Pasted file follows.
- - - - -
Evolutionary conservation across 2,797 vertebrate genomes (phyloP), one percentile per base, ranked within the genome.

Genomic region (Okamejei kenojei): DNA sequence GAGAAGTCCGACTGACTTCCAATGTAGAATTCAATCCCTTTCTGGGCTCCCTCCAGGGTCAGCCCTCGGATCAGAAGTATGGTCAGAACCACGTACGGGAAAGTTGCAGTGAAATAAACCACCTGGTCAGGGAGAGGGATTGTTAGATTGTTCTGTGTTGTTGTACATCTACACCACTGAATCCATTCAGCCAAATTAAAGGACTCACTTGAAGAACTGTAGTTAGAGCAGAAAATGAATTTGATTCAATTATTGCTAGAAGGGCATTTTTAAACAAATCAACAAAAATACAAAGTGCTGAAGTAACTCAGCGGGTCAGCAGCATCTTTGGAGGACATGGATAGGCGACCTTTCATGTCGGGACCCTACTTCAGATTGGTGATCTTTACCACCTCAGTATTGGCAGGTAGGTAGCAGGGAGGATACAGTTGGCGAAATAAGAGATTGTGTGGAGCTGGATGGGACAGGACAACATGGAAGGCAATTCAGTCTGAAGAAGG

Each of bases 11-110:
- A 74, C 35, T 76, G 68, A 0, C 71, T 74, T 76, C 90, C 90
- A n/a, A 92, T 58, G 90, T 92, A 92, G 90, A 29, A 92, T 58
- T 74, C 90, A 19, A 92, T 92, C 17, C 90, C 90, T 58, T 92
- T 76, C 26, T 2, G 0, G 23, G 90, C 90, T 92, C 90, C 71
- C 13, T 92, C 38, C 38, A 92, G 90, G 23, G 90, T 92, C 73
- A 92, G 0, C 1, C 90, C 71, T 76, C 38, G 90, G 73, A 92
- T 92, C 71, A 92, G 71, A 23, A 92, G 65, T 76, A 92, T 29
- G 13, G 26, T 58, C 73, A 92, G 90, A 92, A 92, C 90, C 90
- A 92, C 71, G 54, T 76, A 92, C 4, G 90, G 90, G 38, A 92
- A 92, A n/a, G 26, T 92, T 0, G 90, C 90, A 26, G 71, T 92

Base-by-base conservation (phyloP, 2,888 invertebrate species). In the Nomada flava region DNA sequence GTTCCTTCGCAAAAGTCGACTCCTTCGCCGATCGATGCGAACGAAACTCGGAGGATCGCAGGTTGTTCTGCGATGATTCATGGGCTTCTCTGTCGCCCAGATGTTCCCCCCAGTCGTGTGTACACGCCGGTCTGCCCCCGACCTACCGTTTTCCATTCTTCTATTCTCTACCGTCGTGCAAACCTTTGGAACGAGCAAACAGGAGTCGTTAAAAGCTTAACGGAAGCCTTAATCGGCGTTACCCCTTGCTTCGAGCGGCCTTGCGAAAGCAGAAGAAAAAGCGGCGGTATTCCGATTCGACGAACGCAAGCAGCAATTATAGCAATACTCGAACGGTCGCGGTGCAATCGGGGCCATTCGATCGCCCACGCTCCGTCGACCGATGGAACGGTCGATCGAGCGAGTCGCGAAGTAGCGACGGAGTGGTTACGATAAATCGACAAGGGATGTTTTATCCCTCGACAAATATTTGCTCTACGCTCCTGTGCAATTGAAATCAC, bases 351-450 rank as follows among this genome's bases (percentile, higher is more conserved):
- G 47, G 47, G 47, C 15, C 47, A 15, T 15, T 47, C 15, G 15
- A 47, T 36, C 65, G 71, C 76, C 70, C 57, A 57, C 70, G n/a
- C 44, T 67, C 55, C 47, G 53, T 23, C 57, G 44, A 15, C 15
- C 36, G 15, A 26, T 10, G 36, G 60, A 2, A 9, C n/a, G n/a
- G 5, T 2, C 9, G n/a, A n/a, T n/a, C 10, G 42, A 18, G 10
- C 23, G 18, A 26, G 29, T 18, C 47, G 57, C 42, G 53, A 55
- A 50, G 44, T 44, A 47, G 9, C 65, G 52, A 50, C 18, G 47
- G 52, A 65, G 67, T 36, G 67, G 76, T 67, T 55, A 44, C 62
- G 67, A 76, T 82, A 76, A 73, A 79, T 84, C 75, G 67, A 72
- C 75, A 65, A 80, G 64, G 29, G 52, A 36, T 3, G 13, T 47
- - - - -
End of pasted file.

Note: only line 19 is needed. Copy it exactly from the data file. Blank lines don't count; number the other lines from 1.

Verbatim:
- G 5, T 2, C 9, G n/a, A n/a, T n/a, C 10, G 42, A 18, G 10